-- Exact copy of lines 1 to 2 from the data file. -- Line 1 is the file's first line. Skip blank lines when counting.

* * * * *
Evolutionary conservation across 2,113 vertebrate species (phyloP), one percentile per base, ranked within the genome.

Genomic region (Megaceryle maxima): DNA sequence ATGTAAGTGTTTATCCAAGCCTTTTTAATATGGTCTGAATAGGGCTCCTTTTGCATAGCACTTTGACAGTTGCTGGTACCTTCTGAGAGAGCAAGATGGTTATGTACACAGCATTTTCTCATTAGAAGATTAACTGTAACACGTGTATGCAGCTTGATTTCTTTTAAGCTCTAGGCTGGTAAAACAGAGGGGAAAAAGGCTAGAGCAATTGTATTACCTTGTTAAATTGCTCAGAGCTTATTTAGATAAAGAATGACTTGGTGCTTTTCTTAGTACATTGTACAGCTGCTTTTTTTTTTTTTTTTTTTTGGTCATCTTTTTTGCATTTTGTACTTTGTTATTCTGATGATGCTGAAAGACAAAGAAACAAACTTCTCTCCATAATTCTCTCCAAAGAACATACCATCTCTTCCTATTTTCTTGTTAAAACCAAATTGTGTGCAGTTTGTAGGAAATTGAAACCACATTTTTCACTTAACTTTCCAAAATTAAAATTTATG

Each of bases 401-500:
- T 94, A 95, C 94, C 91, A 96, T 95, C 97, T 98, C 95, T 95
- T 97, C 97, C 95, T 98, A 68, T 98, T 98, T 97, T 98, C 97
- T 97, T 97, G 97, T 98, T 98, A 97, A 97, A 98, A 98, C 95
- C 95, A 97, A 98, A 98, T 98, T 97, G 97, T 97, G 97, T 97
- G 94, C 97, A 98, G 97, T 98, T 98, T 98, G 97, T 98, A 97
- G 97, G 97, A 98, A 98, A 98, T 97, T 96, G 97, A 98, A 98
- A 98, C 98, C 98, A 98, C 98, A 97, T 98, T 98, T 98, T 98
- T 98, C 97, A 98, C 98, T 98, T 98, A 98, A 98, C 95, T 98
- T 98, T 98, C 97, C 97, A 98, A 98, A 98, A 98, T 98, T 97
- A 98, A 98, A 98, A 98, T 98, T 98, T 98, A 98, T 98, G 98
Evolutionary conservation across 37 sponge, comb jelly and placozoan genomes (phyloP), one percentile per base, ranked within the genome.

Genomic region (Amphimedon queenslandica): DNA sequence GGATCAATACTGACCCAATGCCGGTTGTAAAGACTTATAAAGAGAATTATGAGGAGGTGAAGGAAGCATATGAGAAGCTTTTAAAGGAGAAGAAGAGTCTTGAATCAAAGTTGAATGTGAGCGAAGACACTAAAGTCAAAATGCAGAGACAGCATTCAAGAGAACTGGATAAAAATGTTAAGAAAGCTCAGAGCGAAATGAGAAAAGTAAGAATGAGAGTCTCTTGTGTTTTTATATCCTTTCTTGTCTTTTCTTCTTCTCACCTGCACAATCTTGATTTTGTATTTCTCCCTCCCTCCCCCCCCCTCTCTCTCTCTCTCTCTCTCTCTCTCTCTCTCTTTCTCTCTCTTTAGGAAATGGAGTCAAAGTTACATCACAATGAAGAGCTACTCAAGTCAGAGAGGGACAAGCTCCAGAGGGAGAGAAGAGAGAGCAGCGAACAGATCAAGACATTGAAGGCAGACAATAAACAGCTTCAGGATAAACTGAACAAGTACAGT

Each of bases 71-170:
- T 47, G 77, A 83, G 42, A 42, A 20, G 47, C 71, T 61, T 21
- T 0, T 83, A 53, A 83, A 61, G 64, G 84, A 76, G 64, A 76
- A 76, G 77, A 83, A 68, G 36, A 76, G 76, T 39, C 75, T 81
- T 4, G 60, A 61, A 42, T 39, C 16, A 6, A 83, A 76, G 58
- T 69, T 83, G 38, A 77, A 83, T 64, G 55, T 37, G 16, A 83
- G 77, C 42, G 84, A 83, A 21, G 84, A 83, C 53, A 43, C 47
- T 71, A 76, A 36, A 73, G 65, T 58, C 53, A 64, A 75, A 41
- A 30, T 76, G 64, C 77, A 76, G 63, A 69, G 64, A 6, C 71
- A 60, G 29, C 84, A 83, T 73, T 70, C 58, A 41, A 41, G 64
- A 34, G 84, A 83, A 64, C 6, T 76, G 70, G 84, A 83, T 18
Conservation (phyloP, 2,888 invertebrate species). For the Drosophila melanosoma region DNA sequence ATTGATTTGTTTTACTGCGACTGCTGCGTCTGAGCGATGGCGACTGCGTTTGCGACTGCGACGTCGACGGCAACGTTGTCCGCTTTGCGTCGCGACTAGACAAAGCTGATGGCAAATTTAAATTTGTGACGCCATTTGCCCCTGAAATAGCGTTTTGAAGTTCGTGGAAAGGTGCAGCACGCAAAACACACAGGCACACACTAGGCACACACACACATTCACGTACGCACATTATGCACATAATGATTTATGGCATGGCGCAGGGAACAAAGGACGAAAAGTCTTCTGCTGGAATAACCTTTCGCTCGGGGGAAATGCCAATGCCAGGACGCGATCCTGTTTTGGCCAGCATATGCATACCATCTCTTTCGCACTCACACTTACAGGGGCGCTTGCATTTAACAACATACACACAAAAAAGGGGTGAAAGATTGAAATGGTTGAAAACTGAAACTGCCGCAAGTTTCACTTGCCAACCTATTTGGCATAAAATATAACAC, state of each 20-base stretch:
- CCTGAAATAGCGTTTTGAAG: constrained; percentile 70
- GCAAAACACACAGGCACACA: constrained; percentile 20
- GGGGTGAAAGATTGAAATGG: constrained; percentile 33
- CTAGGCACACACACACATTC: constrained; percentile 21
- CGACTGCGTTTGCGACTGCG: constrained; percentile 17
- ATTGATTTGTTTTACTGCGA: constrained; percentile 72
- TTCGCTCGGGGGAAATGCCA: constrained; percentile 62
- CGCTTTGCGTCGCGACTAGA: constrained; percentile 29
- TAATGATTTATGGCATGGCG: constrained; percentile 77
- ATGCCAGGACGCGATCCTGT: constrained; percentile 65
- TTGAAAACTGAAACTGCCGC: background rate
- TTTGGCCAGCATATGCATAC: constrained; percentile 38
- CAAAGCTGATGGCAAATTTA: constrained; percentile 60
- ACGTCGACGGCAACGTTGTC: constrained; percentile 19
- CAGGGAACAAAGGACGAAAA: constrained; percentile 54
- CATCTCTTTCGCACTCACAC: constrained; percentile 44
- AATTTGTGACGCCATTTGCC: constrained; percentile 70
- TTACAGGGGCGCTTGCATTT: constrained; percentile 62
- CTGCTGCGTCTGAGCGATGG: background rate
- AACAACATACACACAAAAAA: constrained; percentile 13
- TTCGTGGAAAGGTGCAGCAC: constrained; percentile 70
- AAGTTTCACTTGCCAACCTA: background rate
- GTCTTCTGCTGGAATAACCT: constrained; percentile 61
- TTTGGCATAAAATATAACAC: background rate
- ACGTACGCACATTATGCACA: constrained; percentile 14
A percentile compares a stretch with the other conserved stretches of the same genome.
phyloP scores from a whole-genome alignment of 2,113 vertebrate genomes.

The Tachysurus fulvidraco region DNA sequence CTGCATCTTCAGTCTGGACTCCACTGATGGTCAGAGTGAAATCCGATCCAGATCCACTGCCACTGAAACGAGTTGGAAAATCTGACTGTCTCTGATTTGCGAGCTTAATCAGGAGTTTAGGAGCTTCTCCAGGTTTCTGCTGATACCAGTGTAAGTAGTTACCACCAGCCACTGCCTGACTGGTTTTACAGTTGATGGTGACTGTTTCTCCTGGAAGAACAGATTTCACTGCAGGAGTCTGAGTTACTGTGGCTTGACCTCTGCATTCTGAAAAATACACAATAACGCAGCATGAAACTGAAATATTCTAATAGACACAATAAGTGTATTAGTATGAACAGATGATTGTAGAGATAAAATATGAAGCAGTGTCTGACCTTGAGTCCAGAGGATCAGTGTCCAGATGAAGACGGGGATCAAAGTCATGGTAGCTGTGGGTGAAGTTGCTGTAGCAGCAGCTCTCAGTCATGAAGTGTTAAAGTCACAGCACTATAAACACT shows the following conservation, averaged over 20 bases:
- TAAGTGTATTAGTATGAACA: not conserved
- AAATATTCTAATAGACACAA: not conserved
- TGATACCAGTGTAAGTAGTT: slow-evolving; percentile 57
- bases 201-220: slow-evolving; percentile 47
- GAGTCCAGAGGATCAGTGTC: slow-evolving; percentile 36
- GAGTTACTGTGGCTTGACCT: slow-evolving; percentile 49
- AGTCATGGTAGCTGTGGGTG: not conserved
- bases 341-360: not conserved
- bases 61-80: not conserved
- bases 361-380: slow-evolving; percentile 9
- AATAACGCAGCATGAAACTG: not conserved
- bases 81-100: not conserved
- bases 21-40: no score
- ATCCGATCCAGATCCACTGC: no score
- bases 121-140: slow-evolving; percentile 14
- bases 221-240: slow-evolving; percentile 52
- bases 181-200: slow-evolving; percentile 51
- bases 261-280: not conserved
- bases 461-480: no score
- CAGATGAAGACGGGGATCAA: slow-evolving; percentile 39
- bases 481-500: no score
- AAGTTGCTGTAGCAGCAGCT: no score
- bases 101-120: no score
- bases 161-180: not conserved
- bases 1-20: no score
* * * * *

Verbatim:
Evolutionary conservation across 2,113 vertebrate species (phyloP), one percentile per base, ranked within the genome.

Genomic region (Megaceryle maxima): DNA sequence ATGTAAGTGTTTATCCAAGCCTTTTTAATATGGTCTGAATAGGGCTCCTTTTGCATAGCACTTTGACAGTTGCTGGTACCTTCTGAGAGAGCAAGATGGTTATGTACACAGCATTTTCTCATTAGAAGATTAACTGTAACACGTGTATGCAGCTTGATTTCTTTTAAGCTCTAGGCTGGTAAAACAGAGGGGAAAAAGGCTAGAGCAATTGTATTACCTTGTTAAATTGCTCAGAGCTTATTTAGATAAAGAATGACTTGGTGCTTTTCTTAGTACATTGTACAGCTGCTTTTTTTTTTTTTTTTTTTTGGTCATCTTTTTTGCATTTTGTACTTTGTTATTCTGATGATGCTGAAAGACAAAGAAACAAACTTCTCTCCATAATTCTCTCCAAAGAACATACCATCTCTTCCTATTTTCTTGTTAAAACCAAATTGTGTGCAGTTTGTAGGAAATTGAAACCACATTTTTCACTTAACTTTCCAAAATTAAAATTTATG